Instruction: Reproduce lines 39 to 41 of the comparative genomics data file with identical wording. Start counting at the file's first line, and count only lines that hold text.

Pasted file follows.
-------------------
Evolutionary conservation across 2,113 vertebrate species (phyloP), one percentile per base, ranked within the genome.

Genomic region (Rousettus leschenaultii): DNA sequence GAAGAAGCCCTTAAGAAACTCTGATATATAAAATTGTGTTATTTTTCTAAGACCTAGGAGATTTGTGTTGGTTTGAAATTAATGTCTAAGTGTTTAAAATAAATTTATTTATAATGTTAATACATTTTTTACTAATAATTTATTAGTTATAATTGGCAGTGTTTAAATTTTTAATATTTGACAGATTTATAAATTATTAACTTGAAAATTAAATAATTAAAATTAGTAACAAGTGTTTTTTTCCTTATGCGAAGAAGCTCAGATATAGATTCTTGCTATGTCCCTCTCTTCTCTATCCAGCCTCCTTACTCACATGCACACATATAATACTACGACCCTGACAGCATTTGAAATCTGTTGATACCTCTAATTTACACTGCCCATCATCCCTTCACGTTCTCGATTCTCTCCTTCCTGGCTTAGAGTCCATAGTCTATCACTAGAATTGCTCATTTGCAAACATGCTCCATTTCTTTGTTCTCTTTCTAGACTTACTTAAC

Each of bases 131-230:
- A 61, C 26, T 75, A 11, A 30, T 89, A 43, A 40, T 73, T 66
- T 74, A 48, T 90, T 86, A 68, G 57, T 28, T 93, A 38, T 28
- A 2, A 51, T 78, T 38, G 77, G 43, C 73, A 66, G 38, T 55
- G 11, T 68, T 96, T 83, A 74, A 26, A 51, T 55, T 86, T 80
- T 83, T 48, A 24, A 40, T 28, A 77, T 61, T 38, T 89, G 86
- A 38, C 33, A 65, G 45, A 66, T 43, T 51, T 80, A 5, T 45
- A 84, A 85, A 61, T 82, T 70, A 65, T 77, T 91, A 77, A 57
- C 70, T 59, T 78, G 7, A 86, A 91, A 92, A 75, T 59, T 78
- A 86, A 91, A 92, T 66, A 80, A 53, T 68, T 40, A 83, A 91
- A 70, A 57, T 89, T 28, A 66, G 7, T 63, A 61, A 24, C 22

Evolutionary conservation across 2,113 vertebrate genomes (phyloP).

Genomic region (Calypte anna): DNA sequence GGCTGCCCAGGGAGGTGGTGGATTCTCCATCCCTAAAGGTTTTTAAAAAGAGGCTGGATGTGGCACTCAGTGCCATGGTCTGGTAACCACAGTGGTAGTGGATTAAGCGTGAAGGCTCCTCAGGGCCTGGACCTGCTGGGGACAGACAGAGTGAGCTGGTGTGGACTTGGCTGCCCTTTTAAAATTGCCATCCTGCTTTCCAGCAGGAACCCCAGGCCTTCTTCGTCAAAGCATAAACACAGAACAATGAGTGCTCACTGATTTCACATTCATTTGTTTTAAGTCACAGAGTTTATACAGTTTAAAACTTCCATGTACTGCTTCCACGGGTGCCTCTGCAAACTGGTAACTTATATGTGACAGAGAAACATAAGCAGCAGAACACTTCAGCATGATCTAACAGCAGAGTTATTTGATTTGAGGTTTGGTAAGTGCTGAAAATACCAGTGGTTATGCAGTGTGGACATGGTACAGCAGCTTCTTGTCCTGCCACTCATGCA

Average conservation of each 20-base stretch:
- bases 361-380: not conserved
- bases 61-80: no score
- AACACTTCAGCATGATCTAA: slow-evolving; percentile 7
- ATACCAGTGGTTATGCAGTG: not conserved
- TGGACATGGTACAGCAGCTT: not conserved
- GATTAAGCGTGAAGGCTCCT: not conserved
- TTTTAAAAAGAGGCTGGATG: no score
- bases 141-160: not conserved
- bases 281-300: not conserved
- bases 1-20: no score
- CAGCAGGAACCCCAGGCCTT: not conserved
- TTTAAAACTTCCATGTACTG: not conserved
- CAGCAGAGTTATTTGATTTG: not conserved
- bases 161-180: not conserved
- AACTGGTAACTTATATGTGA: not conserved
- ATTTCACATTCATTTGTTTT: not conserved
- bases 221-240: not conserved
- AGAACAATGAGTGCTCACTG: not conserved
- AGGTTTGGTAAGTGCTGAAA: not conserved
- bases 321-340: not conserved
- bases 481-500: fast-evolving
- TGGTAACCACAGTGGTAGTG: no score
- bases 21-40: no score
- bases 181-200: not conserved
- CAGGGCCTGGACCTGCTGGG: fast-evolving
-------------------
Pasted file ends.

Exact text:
- bases 21-40: no score
- bases 181-200: not conserved
- CAGGGCCTGGACCTGCTGGG: fast-evolving